Voter fraud (or suppression, whichever) in the Supreme Court

Lyle Denniston’s commentary on today’s oral argument in the Indiana voter ID case reminds me of Dahlia Lithwick’s take on yesterday’s lethal injection argument: neither the lawyers nor the Justices are willing to admit what the cases are really about. This sort of thing makes me cynical of the Supreme Court (and of our justice system in general): what sounds like high-minded legal theory is really a thin mask for a political brawl.

I expect the voter-suppressing Indianans to win 5-4, probably with Justice Kennedy writing a lofty and condescending opinion (à la Gonzales v. Carhart) in which he concludes that the “minor inconvenience to a small percentage of voters” is as nothing compared to the magisterial necessity of mercilessly rooting out poor urban Democratic fraudulent votes. Bah. I miss Sandra Day O’Connor.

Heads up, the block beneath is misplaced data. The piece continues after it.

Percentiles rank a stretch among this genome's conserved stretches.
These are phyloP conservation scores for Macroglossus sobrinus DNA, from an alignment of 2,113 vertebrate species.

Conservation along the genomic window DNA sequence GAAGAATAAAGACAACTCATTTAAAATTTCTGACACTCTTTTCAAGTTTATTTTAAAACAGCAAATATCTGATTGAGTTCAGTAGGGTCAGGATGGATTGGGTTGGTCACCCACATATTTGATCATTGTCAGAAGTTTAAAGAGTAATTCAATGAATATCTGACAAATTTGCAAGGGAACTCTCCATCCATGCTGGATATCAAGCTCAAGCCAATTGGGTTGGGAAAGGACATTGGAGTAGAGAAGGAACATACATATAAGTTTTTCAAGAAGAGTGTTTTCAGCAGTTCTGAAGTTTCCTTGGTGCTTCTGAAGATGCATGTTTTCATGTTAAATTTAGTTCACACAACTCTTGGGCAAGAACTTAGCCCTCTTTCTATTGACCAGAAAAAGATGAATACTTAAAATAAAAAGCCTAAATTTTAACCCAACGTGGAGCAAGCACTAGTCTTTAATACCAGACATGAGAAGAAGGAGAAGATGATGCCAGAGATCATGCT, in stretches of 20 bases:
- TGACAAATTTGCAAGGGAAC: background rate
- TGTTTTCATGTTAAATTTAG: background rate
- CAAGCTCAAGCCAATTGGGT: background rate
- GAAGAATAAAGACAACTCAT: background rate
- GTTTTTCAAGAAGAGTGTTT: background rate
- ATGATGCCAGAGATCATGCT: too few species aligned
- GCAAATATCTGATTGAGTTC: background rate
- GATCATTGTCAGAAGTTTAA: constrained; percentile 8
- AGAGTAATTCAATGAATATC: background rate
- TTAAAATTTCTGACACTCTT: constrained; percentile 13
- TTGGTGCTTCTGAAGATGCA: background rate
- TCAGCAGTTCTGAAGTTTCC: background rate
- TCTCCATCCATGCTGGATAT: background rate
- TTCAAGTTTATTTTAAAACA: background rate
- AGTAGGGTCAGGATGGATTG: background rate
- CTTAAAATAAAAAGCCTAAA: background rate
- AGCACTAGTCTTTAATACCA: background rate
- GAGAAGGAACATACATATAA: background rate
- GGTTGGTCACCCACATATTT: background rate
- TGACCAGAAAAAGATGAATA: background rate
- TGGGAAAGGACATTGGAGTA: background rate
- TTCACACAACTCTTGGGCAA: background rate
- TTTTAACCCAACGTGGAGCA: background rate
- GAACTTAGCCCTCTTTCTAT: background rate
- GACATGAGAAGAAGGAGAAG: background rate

[And just as I was about to hit “Publish,” I see Dahlia Lithwick’s witty analysis, full of her customary snark and bile. I ♥ you, Dahlia!]

UPDATE: My gal Dahlia and Emily Bazelon talk about this at Slate V. Sandy Levinson comments here.

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